This week's hits, plus some Beatles/Bowie/Prince thinking…

I was reading a piece in The New Yorker the other day about Paul McCartney, which bugged for me for a bunch of reasons that are mostly too tedious to go into here, but involve crude and frequently absurd generalisations as well as, surprisingly for that magazine, factual glitches (who knew I could be so assiduous in my policing of Wings content?).

One specific line that particularly jumped out for the wrong reasons, though, was when the writer, Adam Gopnik, asserted:”It’s true that the sound of the band [Wings] was very un-Beatles-like—pop where they had been rock, slack where they had been tight.” Forgive me if I’m misreading this, but is Gopnik saying that The Beatles weren’t a pop band? It’s always seemed to me that the Beatles actually straddled pop and rock, that their story could be variously understood as one that embraced both loose definitions; that pop evolved into rock under their stewardship, even as they persisted in subverting any such prescriptive attempts at classification. This, I thought, was one of the things which made them culturally significant.

That blurring of pop and rock boundaries, and a concomitant ability to unite two tribes who, for at least a good chunk of modern musical history, were morbidly suspicious of one another’s iconography, is a rare skill. It occurs to me this morning that one of the reasons that the deaths of David Bowie and Prince have resonated so profoundly across such wide swathes of the population is for just this reason: both of them had the same gift of the Beatles to make music which felt simultaneously profound and ephemeral, equally at home on canonical albums and commercial radio. In their presence, all those anxious debates about rockism and popism become exploded and confused and, perhaps, irrelevant: this is transcendent music with what seems at times boundless appeal.

Not sure, though, how much more of that I’ve been playing this week, though as you can see the office playlist has been dominated by Van Morrison, as I dug into the catalogue to soundtrack the proorfreading of our next Ultimate Music Guide. That’ll be with you soon. In the meantime, I hope there’s something here of interest…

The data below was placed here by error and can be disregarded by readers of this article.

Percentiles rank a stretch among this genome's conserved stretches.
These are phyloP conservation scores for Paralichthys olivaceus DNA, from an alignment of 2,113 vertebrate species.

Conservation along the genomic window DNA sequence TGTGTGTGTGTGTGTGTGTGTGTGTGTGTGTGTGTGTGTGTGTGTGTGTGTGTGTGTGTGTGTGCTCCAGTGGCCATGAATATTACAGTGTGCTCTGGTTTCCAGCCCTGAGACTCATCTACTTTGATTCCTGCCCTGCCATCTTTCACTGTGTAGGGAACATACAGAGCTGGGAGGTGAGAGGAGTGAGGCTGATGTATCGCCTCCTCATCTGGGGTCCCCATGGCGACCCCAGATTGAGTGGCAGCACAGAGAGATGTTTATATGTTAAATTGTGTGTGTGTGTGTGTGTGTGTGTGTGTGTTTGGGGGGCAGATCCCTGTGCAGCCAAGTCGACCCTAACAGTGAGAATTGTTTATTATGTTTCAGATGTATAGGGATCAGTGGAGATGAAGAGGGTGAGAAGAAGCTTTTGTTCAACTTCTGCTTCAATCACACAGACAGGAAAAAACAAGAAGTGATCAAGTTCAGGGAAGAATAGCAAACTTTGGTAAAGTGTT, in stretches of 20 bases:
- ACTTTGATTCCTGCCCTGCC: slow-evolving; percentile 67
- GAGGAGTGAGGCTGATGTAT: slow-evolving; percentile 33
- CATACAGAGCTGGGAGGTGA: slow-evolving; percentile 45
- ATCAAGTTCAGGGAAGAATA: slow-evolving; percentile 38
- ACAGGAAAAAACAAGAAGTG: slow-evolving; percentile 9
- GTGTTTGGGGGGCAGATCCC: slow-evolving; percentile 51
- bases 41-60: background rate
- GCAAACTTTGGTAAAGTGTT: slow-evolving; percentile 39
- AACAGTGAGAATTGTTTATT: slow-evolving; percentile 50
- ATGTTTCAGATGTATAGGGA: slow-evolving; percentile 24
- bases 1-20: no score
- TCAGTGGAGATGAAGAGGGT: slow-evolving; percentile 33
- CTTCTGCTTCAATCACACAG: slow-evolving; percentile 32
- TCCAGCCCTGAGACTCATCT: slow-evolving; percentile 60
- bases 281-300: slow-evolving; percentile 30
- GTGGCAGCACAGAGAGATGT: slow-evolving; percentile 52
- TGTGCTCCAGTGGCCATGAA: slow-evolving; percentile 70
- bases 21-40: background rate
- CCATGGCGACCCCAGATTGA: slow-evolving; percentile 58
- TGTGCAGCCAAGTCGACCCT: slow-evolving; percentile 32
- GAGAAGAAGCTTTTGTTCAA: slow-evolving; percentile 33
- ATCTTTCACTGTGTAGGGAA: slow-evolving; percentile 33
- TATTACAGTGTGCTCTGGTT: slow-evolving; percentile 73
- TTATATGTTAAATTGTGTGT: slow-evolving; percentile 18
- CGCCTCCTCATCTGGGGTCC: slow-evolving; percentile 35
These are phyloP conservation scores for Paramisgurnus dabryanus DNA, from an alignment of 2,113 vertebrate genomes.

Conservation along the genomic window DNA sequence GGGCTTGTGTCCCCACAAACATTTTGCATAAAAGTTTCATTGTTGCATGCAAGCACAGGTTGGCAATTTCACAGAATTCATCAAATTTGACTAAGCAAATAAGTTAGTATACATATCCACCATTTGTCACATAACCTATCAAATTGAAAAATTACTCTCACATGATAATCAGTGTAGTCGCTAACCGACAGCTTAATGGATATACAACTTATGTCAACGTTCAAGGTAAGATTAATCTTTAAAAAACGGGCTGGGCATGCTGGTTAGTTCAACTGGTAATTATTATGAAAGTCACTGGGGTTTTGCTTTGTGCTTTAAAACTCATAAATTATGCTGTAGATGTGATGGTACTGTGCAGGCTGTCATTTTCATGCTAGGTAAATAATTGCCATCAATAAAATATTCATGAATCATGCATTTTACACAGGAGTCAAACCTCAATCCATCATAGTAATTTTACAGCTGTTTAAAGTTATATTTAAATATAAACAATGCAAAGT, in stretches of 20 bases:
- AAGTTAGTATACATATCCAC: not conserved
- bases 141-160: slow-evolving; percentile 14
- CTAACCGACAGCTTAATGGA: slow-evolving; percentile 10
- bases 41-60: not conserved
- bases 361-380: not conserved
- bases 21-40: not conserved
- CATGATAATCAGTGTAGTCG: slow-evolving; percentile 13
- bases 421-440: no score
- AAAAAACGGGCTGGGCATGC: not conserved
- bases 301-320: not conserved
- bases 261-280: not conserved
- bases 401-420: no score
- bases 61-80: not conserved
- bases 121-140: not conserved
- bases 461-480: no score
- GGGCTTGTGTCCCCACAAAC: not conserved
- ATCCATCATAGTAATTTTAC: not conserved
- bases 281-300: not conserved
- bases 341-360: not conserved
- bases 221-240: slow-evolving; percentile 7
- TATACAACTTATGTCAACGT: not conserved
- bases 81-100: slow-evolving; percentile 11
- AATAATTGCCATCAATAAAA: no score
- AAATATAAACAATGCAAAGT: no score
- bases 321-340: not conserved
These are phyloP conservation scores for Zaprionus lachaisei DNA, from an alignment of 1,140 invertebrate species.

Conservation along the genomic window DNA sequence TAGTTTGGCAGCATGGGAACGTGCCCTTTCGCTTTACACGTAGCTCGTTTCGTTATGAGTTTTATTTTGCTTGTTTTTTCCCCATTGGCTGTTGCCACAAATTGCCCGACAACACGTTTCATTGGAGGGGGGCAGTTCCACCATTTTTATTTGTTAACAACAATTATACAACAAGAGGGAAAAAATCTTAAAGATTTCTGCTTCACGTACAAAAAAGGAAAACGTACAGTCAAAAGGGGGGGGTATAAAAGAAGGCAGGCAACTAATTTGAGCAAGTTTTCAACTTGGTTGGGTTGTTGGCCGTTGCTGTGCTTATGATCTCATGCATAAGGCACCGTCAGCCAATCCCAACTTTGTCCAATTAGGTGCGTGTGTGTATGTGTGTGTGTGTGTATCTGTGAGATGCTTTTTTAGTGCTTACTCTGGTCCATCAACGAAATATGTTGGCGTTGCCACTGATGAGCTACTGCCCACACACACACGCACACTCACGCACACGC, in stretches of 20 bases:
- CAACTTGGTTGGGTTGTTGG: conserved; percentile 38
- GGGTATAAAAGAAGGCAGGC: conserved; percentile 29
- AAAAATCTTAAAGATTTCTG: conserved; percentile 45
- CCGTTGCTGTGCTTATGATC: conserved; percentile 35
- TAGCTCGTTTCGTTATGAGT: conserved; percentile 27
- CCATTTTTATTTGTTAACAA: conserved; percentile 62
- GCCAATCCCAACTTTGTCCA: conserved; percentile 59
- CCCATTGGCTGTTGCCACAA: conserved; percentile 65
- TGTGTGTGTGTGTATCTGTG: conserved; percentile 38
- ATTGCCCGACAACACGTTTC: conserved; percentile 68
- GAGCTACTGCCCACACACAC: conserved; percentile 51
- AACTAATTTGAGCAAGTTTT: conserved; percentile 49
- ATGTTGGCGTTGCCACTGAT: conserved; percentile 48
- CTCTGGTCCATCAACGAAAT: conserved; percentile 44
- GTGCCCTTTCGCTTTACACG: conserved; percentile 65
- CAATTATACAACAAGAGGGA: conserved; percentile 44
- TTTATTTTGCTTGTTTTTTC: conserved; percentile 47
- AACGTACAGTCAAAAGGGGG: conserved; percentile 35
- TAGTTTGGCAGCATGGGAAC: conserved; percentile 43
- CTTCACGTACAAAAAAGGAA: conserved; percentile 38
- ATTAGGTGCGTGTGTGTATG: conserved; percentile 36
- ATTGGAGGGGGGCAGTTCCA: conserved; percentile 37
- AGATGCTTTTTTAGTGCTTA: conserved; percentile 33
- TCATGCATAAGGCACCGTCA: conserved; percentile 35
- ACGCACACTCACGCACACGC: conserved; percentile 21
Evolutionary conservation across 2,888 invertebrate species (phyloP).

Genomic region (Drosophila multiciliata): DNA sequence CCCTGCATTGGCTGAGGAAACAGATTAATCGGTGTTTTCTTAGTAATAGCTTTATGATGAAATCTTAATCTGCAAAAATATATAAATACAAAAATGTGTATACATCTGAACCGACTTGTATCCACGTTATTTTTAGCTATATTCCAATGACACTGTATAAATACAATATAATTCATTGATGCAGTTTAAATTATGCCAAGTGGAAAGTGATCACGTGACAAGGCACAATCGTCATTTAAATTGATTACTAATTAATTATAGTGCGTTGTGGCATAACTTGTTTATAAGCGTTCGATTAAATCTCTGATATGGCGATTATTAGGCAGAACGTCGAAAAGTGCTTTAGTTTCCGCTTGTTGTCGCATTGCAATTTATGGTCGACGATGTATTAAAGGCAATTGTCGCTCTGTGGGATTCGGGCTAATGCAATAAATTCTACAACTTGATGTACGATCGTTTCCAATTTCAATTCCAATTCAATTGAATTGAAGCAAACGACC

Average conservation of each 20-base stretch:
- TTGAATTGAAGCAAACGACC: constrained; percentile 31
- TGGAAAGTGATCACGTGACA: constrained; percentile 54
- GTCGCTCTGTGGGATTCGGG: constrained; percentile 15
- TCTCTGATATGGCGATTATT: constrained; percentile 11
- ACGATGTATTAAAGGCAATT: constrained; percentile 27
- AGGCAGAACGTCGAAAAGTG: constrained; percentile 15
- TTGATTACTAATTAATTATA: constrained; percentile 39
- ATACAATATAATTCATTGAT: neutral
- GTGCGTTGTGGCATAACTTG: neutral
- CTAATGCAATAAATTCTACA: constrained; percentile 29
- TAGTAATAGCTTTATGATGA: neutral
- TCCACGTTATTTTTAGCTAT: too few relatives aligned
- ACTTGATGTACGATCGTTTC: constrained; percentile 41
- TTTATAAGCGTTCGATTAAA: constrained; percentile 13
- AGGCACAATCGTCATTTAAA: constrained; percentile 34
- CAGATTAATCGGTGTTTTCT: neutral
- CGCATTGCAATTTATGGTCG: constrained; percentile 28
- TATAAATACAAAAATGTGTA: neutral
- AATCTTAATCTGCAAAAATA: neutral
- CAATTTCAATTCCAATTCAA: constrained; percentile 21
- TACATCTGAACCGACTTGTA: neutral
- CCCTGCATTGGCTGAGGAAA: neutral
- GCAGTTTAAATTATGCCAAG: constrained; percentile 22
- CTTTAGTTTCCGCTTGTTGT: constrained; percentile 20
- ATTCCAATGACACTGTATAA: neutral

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1 My Morning Jacket – It Still Moves: Deluxe Reissue (ATO Records)

2 Brigid Mae Power – Brigid Mae Power (Tompkins Square)

3 William Tyler – Modern Country (Merge)

4 Kyle Craft – Dolls Of Highland (Sub Pop)

5 Peter Baumann – Machines Of Desire (Bureau B)

6 Dave Heumann – Cloud Hands (2020)

7 Beyond The Wizards Sleeve – The Soft Bounce (Phantasy)

8 Van Morrison – Tupelo Honey (Polydor)

9 Van Morrison – St Dominic’s Preview (Polydor)

10 Raime – Tooth (Blackest Ever Black)

11 D’Angelo Ft. Princess – Sometimes It Snows In April (The Tonight Show Starring Jimmy Fallon)

https://www.youtube.com/watch?v=6uzBHhPEWpE

12 Adia Victoria – Beyond The Bloodhounds (Canvasback)

13 Psychic Ills – Inner Journey Out (Sacred Bones)

14 Van Morrison – Caledonia Soul Music (Bootleg)

15 Van Morrison – His Band And The Street Choir (Warner Bros)

16 Brian Case – Tense Nature (Hands In The Dark)

17 Terry Reid – The Other Side Of The River (Future Days/Light In The Attic)

18 Marisa Anderson – Into The Light (Chaos Kitchen)

19 Christian Fennesz & Jim O’Rourke – It’s Hard For Me To Say I’m Sorry (Editions Mego)

20 Drive Like Jehu – Bullet Train To Vegas/Hand Over Fist (Merge)

21Laraaji & Sun Araw – Professional Sunflow (W.25th/Superior Viaduct)